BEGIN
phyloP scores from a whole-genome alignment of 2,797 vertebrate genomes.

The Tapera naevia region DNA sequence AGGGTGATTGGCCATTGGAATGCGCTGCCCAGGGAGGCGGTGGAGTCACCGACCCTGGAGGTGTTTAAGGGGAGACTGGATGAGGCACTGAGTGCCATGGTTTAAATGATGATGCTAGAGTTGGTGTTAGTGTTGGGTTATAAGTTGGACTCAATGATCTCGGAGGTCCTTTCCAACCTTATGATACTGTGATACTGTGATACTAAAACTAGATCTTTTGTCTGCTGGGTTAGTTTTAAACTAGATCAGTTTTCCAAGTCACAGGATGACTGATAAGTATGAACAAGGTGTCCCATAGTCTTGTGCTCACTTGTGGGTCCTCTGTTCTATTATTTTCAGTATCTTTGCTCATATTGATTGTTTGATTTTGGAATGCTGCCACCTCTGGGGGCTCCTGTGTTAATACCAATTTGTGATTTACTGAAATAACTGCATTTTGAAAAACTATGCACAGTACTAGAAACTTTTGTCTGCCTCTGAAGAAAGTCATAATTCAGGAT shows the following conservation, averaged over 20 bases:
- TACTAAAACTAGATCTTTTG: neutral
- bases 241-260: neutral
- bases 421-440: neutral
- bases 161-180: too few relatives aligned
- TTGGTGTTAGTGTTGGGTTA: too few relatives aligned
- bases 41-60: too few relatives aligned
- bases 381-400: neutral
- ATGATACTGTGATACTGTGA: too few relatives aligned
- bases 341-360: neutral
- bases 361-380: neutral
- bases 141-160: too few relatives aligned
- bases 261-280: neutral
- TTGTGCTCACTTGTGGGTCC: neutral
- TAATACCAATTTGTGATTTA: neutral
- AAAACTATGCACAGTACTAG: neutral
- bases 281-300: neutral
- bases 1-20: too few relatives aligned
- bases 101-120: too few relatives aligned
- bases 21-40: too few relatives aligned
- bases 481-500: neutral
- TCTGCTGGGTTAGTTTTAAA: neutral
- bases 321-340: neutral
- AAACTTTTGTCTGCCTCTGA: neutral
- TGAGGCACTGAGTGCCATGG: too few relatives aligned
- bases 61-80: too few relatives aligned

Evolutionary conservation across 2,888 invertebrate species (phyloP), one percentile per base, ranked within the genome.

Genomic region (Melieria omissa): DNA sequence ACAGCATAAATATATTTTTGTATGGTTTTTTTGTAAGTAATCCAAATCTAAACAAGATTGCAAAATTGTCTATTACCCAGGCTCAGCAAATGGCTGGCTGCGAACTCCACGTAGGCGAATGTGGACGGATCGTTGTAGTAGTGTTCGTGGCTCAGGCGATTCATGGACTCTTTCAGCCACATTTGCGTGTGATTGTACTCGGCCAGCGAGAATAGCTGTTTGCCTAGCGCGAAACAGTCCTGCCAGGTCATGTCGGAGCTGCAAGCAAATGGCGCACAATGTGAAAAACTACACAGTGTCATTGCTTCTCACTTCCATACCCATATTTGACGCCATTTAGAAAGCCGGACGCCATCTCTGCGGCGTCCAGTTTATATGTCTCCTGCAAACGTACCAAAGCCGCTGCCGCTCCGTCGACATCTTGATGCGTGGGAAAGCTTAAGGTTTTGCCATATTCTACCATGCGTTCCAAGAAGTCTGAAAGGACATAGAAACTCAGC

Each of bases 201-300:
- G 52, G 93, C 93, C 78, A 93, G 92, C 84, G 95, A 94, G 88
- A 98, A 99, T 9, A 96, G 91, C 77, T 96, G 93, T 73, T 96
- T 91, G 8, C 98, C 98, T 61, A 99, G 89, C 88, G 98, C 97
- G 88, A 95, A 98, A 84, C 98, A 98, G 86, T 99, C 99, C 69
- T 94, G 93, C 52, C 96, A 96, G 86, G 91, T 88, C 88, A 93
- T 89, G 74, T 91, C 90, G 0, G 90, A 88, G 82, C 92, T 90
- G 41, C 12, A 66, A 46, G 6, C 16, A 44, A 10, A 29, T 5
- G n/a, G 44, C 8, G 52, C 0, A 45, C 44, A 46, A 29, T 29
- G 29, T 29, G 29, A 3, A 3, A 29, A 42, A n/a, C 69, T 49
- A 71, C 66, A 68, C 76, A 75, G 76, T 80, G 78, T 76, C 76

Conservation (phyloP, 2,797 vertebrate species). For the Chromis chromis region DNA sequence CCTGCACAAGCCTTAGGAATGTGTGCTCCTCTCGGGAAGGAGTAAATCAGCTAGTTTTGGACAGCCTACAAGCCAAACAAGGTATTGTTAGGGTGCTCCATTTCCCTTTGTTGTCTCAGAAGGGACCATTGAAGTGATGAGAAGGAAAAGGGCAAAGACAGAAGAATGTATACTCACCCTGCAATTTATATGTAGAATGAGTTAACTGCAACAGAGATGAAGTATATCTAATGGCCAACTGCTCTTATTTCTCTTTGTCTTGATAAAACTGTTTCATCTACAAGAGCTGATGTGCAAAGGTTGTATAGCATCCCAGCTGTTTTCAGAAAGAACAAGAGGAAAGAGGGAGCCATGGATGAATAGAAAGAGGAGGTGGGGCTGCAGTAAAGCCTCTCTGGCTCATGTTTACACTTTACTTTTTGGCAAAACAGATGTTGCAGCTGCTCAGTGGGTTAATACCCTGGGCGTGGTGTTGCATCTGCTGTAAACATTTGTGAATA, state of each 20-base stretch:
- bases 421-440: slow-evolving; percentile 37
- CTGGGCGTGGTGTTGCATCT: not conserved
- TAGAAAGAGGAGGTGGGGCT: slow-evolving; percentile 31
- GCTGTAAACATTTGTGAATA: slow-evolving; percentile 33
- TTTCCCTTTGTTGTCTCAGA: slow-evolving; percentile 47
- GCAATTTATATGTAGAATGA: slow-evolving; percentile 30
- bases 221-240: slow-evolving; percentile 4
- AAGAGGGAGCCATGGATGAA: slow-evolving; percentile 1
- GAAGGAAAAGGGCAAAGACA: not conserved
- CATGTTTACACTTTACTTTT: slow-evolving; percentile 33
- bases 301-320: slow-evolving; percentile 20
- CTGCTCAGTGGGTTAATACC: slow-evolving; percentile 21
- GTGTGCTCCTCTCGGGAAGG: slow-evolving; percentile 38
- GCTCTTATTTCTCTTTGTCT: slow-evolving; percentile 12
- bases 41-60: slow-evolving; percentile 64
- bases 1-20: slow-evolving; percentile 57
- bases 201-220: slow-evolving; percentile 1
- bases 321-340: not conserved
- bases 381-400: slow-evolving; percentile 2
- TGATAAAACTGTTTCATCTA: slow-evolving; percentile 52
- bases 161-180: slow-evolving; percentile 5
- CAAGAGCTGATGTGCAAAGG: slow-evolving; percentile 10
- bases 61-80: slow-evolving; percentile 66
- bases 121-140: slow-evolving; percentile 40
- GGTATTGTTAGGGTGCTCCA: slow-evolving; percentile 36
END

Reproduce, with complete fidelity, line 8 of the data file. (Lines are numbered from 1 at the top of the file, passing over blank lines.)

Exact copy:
- bases 41-60: too few relatives aligned